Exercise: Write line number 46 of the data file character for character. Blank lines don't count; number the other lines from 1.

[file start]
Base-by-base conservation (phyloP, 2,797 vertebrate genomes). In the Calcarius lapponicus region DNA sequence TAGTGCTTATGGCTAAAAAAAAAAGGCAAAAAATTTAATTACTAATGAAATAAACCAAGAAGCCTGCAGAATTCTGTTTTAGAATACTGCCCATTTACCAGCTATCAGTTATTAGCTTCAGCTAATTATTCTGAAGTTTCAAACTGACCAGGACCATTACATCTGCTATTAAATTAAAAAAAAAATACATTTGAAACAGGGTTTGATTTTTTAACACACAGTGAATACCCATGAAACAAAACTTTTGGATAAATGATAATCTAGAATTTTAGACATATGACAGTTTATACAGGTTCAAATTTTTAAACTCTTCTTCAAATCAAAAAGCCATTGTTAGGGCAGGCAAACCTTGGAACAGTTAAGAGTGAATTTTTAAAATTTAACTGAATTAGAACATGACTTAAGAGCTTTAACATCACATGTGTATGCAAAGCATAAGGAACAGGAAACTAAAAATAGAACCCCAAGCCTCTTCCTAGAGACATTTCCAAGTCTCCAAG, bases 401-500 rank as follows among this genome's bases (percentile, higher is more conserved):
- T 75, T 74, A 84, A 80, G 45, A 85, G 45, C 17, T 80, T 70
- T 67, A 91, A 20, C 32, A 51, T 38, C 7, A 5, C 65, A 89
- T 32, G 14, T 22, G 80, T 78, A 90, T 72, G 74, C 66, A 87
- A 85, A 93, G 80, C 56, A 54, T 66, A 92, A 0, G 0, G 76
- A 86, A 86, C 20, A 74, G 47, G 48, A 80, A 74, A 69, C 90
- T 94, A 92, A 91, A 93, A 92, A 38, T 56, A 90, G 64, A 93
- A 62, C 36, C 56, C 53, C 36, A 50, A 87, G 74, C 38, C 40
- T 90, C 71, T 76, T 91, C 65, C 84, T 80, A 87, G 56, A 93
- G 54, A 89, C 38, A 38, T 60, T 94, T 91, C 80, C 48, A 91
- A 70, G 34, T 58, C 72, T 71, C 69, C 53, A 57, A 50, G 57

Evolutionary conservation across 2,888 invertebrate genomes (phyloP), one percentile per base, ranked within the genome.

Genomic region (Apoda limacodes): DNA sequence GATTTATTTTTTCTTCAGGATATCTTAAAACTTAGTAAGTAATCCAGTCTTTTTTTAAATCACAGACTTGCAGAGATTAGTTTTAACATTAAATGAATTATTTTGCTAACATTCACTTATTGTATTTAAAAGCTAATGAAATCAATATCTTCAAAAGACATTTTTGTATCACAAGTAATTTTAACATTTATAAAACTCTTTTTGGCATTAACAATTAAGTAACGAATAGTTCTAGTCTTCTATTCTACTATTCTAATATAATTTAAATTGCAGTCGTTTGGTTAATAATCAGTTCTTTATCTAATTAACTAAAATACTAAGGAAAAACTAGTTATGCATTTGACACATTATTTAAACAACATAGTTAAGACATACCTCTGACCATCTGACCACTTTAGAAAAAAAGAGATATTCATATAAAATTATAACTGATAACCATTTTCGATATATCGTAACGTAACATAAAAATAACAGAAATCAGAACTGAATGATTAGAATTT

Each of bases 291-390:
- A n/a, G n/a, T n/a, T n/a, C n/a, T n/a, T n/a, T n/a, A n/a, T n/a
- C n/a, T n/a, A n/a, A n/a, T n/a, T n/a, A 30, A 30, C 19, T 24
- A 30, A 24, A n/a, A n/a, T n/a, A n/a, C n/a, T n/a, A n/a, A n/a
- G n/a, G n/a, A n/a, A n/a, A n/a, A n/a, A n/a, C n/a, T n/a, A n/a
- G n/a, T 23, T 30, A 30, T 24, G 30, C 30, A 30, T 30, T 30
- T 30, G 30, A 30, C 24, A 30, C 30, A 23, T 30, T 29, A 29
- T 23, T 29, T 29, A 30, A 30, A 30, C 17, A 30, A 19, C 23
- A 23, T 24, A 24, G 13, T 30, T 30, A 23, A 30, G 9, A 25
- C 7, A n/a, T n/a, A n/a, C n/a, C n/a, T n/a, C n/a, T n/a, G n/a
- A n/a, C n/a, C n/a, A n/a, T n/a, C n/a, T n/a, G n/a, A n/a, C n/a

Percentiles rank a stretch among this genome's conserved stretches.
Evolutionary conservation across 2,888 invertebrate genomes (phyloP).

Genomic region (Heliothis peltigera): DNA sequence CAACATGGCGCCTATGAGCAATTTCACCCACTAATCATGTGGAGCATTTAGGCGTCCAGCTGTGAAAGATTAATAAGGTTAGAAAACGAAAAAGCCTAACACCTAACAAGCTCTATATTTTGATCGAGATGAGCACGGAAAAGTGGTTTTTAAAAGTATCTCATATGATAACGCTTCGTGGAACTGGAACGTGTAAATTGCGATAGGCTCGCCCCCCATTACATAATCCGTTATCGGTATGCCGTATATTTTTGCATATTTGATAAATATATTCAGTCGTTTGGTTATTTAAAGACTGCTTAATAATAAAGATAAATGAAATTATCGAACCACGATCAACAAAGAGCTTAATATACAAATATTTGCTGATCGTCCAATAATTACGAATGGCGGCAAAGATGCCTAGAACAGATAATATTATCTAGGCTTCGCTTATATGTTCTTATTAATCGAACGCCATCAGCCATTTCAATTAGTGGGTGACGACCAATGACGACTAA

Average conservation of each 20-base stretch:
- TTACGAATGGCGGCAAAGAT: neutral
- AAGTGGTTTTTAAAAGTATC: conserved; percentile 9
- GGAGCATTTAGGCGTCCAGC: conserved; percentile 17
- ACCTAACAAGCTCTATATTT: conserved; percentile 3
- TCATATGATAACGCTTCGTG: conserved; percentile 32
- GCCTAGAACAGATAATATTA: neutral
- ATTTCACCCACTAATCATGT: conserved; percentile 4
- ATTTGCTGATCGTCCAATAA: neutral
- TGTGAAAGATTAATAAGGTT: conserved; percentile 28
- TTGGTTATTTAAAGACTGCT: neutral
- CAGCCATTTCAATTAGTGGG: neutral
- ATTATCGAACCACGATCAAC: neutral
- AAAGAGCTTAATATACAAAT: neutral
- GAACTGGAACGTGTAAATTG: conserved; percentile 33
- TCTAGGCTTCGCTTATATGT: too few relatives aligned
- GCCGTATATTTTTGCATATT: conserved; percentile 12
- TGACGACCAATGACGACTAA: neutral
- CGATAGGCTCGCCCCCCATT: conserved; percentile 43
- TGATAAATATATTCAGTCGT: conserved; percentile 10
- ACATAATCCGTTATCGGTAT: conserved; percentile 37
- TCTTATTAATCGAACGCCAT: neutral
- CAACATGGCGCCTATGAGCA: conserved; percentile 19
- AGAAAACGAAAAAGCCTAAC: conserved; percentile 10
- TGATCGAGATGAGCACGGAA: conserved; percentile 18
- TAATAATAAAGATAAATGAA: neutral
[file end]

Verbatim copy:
- CGATAGGCTCGCCCCCCATT: conserved; percentile 43